Every once in a while, the law firm of Fulbright & Jaworski invites their women clients to special events. So, last night I went to the Paramount Theatre here in Austin to see the one-woman show called Women on Fire, starring Judith Ivey.
Great show. Ms. Ivey did ten different characters, all unforgettable, all with wonderful stories to tell. She glided easily from one character to the next, no intermission. Each one had a unique voice and personality. Very few props. One chair on stage and a stool with a small case where she occasionally pulled out a hat or scarf to put on. Otherwise, it was just her, only you quickly forgot it was an actor as she became each woman.
That may have been it, end of story -- I went to the play and came home. But the reason I mentioned I went as a guest of F&J is because the evening was more than just a great show. Before the show, there was a reception with hors d’oeuvres and drinks. Then afterward, the 48 women who were guests went back upstairs to the reception area where Ms. Ivey joined us for questions, comments and her insights.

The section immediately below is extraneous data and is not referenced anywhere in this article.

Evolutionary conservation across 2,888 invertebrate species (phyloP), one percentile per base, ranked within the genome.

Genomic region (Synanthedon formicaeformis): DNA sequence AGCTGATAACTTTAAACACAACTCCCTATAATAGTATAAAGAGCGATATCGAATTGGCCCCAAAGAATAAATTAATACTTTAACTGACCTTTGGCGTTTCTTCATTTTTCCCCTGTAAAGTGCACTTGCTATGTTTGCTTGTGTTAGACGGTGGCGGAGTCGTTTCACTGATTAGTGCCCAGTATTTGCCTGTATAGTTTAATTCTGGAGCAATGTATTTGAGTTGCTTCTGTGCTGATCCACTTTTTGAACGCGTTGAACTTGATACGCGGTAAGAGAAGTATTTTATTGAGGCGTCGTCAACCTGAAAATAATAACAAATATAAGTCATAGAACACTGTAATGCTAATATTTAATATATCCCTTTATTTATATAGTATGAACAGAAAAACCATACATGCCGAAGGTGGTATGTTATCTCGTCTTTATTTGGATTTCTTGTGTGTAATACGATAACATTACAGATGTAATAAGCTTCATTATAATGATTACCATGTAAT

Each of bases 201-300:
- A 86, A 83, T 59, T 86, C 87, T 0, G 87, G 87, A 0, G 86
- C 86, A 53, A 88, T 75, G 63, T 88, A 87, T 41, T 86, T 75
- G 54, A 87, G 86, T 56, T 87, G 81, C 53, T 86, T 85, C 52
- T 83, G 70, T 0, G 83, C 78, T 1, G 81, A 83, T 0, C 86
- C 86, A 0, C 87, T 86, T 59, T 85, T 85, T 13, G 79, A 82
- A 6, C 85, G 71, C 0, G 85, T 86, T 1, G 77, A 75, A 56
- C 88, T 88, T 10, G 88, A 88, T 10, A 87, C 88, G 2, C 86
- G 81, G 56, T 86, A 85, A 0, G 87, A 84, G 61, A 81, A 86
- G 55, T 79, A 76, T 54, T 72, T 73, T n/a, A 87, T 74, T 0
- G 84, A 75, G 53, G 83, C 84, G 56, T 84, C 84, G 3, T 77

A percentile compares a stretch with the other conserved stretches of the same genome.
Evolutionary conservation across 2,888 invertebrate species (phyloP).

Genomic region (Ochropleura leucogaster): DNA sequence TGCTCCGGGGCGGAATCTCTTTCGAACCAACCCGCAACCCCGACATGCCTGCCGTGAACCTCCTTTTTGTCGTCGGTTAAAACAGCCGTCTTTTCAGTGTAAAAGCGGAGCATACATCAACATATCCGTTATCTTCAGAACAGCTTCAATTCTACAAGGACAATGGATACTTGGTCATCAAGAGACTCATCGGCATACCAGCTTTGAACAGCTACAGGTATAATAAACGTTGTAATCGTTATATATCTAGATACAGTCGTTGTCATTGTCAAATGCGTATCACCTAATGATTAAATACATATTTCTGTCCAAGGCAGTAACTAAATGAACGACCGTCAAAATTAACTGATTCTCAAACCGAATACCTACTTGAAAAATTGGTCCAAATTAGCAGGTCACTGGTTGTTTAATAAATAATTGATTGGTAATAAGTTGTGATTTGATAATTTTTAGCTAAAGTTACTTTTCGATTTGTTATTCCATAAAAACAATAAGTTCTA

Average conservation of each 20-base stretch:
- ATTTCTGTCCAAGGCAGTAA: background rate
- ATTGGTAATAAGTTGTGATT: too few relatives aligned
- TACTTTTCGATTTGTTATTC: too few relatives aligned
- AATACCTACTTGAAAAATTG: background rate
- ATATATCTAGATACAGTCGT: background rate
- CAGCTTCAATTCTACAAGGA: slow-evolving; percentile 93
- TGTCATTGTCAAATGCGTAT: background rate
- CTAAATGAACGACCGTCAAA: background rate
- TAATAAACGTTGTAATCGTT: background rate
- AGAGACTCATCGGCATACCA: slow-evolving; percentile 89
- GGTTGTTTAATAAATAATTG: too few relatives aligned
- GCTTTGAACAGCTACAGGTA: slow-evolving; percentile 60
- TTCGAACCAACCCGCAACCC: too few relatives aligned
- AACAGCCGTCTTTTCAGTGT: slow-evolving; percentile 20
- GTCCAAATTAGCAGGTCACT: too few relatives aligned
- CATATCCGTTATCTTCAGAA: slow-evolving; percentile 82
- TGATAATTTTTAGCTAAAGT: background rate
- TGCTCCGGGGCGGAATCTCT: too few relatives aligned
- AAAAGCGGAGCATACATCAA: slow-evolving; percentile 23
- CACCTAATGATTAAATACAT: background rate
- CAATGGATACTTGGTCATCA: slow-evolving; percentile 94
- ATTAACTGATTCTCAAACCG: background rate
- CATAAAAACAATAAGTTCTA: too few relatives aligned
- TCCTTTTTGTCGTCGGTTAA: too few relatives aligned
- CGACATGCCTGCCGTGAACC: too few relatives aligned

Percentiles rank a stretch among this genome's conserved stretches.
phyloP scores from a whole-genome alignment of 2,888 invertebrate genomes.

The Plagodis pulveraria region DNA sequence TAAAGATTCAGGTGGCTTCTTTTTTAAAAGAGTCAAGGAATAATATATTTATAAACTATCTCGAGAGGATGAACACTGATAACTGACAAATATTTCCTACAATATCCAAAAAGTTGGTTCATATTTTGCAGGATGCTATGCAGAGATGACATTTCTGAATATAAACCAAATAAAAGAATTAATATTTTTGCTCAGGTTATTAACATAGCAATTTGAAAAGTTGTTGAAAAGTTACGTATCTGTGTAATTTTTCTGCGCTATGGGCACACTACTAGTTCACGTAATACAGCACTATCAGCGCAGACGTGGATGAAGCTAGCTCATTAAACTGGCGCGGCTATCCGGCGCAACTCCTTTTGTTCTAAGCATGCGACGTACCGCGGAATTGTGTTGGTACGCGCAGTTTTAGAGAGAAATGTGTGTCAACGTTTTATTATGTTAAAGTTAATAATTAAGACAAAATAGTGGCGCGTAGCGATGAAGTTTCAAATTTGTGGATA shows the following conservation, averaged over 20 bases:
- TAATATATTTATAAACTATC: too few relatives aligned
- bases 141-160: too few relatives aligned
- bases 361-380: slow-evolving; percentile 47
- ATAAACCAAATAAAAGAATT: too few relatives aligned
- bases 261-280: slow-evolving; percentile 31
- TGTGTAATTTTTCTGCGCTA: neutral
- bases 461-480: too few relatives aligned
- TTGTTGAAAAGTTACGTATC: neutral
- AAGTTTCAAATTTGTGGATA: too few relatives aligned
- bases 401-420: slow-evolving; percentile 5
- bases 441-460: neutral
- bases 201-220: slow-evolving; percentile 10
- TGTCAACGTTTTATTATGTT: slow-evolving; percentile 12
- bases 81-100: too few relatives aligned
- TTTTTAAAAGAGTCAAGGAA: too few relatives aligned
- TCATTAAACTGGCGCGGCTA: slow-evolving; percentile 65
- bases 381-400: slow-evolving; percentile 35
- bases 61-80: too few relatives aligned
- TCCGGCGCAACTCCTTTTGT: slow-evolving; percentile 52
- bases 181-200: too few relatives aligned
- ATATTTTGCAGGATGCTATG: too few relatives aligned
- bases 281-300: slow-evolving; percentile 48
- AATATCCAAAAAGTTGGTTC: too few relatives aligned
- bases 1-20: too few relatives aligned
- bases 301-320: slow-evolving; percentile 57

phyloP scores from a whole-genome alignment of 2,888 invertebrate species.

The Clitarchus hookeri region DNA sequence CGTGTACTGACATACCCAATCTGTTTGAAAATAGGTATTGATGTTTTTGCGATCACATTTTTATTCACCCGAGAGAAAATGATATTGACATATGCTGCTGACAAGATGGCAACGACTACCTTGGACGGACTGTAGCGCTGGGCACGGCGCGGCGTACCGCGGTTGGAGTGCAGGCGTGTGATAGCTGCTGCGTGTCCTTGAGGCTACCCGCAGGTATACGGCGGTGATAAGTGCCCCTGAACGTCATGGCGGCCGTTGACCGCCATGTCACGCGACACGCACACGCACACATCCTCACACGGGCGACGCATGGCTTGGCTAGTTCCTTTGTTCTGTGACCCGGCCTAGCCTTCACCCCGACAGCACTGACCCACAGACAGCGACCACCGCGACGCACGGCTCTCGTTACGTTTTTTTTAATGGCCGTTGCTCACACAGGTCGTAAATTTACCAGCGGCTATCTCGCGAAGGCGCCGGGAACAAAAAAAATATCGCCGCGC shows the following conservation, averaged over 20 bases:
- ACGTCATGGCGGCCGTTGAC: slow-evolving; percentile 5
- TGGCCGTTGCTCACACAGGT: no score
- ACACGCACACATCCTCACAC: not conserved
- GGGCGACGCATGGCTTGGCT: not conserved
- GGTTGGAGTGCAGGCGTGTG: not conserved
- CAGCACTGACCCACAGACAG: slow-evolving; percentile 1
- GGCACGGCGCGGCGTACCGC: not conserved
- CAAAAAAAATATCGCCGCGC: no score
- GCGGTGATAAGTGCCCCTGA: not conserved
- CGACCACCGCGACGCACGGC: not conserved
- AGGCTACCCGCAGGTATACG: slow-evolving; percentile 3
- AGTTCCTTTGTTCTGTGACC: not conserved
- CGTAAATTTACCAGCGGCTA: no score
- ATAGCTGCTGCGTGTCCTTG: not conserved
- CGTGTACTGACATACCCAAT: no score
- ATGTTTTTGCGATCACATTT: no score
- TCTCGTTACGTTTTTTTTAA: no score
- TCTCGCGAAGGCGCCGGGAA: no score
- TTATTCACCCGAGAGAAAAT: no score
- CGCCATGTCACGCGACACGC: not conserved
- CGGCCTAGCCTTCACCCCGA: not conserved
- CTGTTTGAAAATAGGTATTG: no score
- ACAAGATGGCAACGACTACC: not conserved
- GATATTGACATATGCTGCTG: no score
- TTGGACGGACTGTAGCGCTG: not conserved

It was during this after-show time Ms. Ivey mentioned that, as believably as she seemed to inhabit the characters, she was not adlibbing at any point. Everything was memorized, and, no, she did not write the material. It was written by another woman, Irene O’Garden, and was, in fact material taken from a larger work involving words from thirty characters. What surprised me is that the material was written as poetry.
Ms. Ivey said that if you saw the pieces on paper you would see it as non-rhyming poems. I could see the poetry in each woman’s story, but had not thought of it as being written as poems. I thought it wonderful to know this little piece of information about the show, and about the writer, of course.
Today is the last day of the show. If you go, listen for the poetry. And take a friend with you. It’s a great show to share. And, yes, there were men in the audience.
3 days ago